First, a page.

(CBS) -- Dogs that can diagnose cancer? Believe it or not, it's happening.
As CBS 2's Roseanne Tellez reports, specially trained cancer sniffing dogs are saving lives.
When Chicago firefighter Jim O'Malley worked with Engine No. 84, he was diagnosed with cancer by a group of dogs.
"I'm like, 'This is crazy,'" he says.
Since 2013, O'Malley and hundreds of his fellow Chicago firefighters have breathed into masks as part of a study. The breath samples are tested by dogs trained to sniff out cancer. A raised paw means a sample is positive.
When O'Malley got his results, he couldn't believe. But then doctors agreed. He had colon cancer.
"It really took the wind out of my sail," he says.
Within a month, O'Malley had lifesaving surgery.
"A lot of people shake their head and say, 'No way. No way a dog can figure this out,'" he says.
But dogs are figuring it out. Of 700 Chicago firefighters screened in 2016, 18 were accurately identified as having cancer. Four tested positive for pre-cancer.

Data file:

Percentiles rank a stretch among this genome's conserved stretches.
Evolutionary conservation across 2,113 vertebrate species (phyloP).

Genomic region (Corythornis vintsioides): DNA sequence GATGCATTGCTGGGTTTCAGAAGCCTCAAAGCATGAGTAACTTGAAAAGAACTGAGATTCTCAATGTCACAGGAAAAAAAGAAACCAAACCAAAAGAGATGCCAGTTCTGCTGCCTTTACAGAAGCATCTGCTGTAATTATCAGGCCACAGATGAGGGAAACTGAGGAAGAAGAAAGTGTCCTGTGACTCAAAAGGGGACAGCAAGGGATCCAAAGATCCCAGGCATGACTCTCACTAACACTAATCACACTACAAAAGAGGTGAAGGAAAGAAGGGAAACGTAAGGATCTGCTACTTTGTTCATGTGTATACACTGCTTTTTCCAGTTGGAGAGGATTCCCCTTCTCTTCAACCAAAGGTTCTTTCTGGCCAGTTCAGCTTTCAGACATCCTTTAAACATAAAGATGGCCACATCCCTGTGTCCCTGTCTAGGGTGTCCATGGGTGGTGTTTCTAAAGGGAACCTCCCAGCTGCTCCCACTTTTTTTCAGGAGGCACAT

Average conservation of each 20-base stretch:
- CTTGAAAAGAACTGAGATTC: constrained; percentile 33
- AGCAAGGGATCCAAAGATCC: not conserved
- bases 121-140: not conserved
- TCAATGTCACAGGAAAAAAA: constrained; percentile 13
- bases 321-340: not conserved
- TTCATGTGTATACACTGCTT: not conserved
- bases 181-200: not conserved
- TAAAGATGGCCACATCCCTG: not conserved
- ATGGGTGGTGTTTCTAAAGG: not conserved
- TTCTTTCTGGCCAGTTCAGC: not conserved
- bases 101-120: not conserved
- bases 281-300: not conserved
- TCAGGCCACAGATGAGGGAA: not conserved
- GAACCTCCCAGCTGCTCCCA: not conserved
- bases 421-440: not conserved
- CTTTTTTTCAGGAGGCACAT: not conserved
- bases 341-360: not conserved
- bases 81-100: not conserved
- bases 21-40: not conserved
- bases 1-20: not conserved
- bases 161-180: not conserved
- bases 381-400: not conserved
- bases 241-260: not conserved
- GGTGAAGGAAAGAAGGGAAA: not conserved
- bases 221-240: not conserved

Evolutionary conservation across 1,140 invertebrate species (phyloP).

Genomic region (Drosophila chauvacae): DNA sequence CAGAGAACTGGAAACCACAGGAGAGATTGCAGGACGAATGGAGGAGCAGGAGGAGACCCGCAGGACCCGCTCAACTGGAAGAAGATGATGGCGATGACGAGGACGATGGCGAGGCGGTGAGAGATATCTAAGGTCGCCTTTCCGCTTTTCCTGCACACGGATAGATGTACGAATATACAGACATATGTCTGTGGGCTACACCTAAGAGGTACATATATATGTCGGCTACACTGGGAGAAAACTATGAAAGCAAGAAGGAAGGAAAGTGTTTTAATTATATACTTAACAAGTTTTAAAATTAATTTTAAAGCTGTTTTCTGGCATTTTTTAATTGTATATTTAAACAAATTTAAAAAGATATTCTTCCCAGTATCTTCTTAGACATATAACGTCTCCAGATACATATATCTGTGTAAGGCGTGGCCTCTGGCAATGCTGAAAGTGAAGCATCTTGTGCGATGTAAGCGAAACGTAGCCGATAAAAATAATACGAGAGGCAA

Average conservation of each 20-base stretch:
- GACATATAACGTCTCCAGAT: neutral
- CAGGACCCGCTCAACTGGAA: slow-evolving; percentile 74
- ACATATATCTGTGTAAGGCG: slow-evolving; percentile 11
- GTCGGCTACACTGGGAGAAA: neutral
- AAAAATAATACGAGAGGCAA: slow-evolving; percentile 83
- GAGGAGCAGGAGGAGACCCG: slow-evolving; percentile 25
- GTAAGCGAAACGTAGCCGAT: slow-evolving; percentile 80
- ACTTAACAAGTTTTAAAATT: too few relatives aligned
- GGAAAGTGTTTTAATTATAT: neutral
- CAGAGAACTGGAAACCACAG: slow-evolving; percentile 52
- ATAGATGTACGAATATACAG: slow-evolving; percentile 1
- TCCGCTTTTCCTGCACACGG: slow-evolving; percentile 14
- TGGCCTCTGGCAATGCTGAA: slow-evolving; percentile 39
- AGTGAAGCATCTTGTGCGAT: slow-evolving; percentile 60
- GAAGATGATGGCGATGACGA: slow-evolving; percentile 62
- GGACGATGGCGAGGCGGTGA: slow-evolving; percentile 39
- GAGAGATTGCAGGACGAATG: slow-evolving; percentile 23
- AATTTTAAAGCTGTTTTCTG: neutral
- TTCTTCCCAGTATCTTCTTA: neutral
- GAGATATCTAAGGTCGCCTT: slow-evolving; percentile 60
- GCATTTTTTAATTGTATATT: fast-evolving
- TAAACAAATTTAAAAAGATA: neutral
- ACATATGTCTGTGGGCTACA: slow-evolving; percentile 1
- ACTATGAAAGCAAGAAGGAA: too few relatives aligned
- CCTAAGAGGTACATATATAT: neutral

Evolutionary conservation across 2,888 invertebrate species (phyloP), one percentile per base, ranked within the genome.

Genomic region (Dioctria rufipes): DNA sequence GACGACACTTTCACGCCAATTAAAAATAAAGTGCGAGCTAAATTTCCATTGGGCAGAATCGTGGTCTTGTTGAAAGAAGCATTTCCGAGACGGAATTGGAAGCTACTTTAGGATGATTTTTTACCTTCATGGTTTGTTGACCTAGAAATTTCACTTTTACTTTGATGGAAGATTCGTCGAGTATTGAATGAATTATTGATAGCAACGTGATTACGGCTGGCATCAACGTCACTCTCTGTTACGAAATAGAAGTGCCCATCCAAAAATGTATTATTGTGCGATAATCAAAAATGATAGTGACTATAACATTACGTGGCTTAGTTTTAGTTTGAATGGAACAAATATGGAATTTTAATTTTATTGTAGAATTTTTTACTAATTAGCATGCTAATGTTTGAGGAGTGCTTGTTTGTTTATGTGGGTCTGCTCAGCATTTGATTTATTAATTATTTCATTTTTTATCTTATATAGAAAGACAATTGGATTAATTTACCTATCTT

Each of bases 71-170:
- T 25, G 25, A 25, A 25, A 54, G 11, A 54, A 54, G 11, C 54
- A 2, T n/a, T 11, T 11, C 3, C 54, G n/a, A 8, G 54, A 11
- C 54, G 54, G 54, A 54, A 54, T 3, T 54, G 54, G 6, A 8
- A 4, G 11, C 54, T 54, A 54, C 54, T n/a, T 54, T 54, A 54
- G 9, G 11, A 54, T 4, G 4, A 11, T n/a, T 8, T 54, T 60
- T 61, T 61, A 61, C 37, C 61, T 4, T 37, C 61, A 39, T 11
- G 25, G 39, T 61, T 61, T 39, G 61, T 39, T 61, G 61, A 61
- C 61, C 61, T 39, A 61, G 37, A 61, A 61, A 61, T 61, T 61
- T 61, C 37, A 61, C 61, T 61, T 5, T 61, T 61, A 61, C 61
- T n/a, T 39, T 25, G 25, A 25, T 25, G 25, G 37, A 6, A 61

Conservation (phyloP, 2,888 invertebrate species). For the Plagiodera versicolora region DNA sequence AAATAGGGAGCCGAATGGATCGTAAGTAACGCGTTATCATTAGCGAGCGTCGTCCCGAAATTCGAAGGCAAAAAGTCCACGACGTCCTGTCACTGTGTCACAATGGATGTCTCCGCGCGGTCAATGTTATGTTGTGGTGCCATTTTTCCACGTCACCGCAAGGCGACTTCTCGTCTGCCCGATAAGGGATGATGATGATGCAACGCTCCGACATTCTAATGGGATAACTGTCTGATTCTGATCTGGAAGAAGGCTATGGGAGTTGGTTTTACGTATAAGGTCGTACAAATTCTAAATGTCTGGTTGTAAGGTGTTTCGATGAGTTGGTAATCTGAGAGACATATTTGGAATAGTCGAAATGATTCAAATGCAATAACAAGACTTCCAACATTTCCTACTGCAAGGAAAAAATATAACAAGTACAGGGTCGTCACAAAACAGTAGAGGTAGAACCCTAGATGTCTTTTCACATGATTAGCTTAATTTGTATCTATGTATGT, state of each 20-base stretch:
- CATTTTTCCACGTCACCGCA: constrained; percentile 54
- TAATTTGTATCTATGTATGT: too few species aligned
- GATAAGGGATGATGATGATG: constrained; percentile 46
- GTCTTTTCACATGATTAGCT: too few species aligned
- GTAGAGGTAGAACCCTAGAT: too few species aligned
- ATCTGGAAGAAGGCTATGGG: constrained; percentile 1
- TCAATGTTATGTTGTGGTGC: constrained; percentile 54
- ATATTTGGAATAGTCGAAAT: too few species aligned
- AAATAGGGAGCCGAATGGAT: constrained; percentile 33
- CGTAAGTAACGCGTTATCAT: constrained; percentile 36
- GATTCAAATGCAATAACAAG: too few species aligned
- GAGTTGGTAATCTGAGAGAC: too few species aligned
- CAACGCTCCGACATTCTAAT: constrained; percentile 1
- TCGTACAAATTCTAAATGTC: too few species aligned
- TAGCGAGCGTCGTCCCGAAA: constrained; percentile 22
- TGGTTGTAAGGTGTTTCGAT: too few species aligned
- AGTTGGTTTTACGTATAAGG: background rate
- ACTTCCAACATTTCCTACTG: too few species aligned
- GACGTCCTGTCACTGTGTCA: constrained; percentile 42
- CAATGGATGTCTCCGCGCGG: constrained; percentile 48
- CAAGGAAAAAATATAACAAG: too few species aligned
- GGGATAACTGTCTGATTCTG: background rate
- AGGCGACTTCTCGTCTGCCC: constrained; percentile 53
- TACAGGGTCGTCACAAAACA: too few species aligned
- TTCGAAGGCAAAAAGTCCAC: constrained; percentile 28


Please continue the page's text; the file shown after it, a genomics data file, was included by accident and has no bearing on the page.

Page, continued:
"I think the dogs are detecting perhaps a cocktail of odors," explains Glenn Ferguson, founder of CancerDogs.
He says whatever it is, the dogs catch it 95 percent of the time and often before traditional screenings.
The breath test costs about $20. But it's not yet available to the public. Ferguson says he will test another 20,000 firefighters this year because they have a higher cancer risk.
"Almost every guy that I came on with is dead from cancer. And you see them go. It's terrible," says Mike Butkus, chief steward for Union Local 2.
He says the dog test was a hard sell at first.
"I've had guys call me saying you shouldn't be offering this test -- it's nothing but voodoo."
Not to paramedic Joe Davilo, who's squamous cell skin cancer was detected and removed.
"For what it costs or what the benefits are. I say everybody should have it done. Because what's it going to hurt?"
The O'Malleys are thankful for every hug and every day they have with Jim.
"They saved my husband's life -- there's absolutely no doubt," his wife says of the cancer-sniffing dogs.
The dogs are trained using breath samples from untreated cancer patients. A positive result is sometimes confirmed by a blood test that costs several hundred dollars and is not covered by insurance. The breath test may be more widely available in the next five years.
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